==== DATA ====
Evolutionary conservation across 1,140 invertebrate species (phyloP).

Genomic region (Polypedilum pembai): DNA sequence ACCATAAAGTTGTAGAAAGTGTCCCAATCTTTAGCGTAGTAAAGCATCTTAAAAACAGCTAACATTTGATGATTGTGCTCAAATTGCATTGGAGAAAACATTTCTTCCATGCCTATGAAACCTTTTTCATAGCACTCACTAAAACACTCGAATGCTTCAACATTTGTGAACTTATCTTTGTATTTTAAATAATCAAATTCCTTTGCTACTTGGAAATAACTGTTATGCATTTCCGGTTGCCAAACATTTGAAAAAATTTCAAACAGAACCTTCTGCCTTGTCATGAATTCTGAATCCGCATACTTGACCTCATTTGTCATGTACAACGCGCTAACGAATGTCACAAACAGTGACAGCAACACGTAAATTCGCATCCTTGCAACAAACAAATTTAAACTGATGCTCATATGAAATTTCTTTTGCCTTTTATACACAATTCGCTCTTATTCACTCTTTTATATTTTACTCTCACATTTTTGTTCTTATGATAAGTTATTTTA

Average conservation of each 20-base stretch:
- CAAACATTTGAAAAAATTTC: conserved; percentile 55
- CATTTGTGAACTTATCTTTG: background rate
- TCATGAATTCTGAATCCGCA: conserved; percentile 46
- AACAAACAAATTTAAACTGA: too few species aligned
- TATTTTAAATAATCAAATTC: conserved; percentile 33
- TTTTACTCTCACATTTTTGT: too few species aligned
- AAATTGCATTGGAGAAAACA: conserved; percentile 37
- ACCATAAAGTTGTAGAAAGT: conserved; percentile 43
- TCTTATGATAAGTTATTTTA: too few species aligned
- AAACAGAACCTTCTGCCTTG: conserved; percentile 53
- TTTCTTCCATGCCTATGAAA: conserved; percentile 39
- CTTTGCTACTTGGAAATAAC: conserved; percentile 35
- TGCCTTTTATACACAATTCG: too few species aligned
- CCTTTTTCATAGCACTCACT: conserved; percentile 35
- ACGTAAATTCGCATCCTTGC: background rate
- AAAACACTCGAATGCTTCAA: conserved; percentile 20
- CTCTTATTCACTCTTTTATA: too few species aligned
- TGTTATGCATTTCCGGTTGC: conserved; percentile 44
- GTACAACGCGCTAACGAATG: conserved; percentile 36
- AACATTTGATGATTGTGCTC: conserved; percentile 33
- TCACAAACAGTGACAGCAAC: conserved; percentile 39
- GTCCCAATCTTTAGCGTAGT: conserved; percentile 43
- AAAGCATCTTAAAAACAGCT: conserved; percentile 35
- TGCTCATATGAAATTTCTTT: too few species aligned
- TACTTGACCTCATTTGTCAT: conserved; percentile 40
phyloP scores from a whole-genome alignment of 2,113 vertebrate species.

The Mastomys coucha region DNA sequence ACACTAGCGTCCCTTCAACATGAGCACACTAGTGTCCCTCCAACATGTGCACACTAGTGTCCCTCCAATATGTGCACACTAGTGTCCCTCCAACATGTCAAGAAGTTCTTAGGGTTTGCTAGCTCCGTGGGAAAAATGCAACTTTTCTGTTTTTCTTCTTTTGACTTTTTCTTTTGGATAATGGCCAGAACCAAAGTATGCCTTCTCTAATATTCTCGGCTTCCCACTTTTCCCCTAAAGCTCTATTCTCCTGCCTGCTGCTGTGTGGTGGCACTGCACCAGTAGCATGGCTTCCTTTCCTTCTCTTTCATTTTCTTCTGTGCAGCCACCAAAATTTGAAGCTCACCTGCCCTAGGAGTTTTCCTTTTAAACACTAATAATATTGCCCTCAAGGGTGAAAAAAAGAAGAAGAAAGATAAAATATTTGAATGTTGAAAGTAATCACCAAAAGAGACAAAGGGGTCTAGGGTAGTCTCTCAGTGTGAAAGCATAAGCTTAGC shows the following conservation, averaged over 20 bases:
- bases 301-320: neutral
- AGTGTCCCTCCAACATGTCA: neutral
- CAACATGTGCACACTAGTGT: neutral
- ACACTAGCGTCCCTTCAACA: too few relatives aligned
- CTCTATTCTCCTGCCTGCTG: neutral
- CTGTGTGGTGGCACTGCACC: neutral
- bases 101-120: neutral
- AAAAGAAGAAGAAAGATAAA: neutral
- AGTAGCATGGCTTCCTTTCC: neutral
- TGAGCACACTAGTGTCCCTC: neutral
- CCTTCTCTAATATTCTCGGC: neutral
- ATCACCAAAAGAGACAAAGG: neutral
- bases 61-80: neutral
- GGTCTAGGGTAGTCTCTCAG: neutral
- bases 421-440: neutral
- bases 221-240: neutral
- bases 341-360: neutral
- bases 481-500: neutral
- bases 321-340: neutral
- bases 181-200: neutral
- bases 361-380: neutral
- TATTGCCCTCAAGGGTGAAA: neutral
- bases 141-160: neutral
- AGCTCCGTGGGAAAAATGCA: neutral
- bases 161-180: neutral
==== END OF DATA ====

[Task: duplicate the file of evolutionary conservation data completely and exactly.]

Evolutionary conservation across 1,140 invertebrate species (phyloP).

Genomic region (Polypedilum pembai): DNA sequence ACCATAAAGTTGTAGAAAGTGTCCCAATCTTTAGCGTAGTAAAGCATCTTAAAAACAGCTAACATTTGATGATTGTGCTCAAATTGCATTGGAGAAAACATTTCTTCCATGCCTATGAAACCTTTTTCATAGCACTCACTAAAACACTCGAATGCTTCAACATTTGTGAACTTATCTTTGTATTTTAAATAATCAAATTCCTTTGCTACTTGGAAATAACTGTTATGCATTTCCGGTTGCCAAACATTTGAAAAAATTTCAAACAGAACCTTCTGCCTTGTCATGAATTCTGAATCCGCATACTTGACCTCATTTGTCATGTACAACGCGCTAACGAATGTCACAAACAGTGACAGCAACACGTAAATTCGCATCCTTGCAACAAACAAATTTAAACTGATGCTCATATGAAATTTCTTTTGCCTTTTATACACAATTCGCTCTTATTCACTCTTTTATATTTTACTCTCACATTTTTGTTCTTATGATAAGTTATTTTA

Average conservation of each 20-base stretch:
- CAAACATTTGAAAAAATTTC: conserved; percentile 55
- CATTTGTGAACTTATCTTTG: background rate
- TCATGAATTCTGAATCCGCA: conserved; percentile 46
- AACAAACAAATTTAAACTGA: too few species aligned
- TATTTTAAATAATCAAATTC: conserved; percentile 33
- TTTTACTCTCACATTTTTGT: too few species aligned
- AAATTGCATTGGAGAAAACA: conserved; percentile 37
- ACCATAAAGTTGTAGAAAGT: conserved; percentile 43
- TCTTATGATAAGTTATTTTA: too few species aligned
- AAACAGAACCTTCTGCCTTG: conserved; percentile 53
- TTTCTTCCATGCCTATGAAA: conserved; percentile 39
- CTTTGCTACTTGGAAATAAC: conserved; percentile 35
- TGCCTTTTATACACAATTCG: too few species aligned
- CCTTTTTCATAGCACTCACT: conserved; percentile 35
- ACGTAAATTCGCATCCTTGC: background rate
- AAAACACTCGAATGCTTCAA: conserved; percentile 20
- CTCTTATTCACTCTTTTATA: too few species aligned
- TGTTATGCATTTCCGGTTGC: conserved; percentile 44
- GTACAACGCGCTAACGAATG: conserved; percentile 36
- AACATTTGATGATTGTGCTC: conserved; percentile 33
- TCACAAACAGTGACAGCAAC: conserved; percentile 39
- GTCCCAATCTTTAGCGTAGT: conserved; percentile 43
- AAAGCATCTTAAAAACAGCT: conserved; percentile 35
- TGCTCATATGAAATTTCTTT: too few species aligned
- TACTTGACCTCATTTGTCAT: conserved; percentile 40
phyloP scores from a whole-genome alignment of 2,113 vertebrate species.

The Mastomys coucha region DNA sequence ACACTAGCGTCCCTTCAACATGAGCACACTAGTGTCCCTCCAACATGTGCACACTAGTGTCCCTCCAATATGTGCACACTAGTGTCCCTCCAACATGTCAAGAAGTTCTTAGGGTTTGCTAGCTCCGTGGGAAAAATGCAACTTTTCTGTTTTTCTTCTTTTGACTTTTTCTTTTGGATAATGGCCAGAACCAAAGTATGCCTTCTCTAATATTCTCGGCTTCCCACTTTTCCCCTAAAGCTCTATTCTCCTGCCTGCTGCTGTGTGGTGGCACTGCACCAGTAGCATGGCTTCCTTTCCTTCTCTTTCATTTTCTTCTGTGCAGCCACCAAAATTTGAAGCTCACCTGCCCTAGGAGTTTTCCTTTTAAACACTAATAATATTGCCCTCAAGGGTGAAAAAAAGAAGAAGAAAGATAAAATATTTGAATGTTGAAAGTAATCACCAAAAGAGACAAAGGGGTCTAGGGTAGTCTCTCAGTGTGAAAGCATAAGCTTAGC shows the following conservation, averaged over 20 bases:
- bases 301-320: neutral
- AGTGTCCCTCCAACATGTCA: neutral
- CAACATGTGCACACTAGTGT: neutral
- ACACTAGCGTCCCTTCAACA: too few relatives aligned
- CTCTATTCTCCTGCCTGCTG: neutral
- CTGTGTGGTGGCACTGCACC: neutral
- bases 101-120: neutral
- AAAAGAAGAAGAAAGATAAA: neutral
- AGTAGCATGGCTTCCTTTCC: neutral
- TGAGCACACTAGTGTCCCTC: neutral
- CCTTCTCTAATATTCTCGGC: neutral
- ATCACCAAAAGAGACAAAGG: neutral
- bases 61-80: neutral
- GGTCTAGGGTAGTCTCTCAG: neutral
- bases 421-440: neutral
- bases 221-240: neutral
- bases 341-360: neutral
- bases 481-500: neutral
- bases 321-340: neutral
- bases 181-200: neutral
- bases 361-380: neutral
- TATTGCCCTCAAGGGTGAAA: neutral
- bases 141-160: neutral
- AGCTCCGTGGGAAAAATGCA: neutral
- bases 161-180: neutral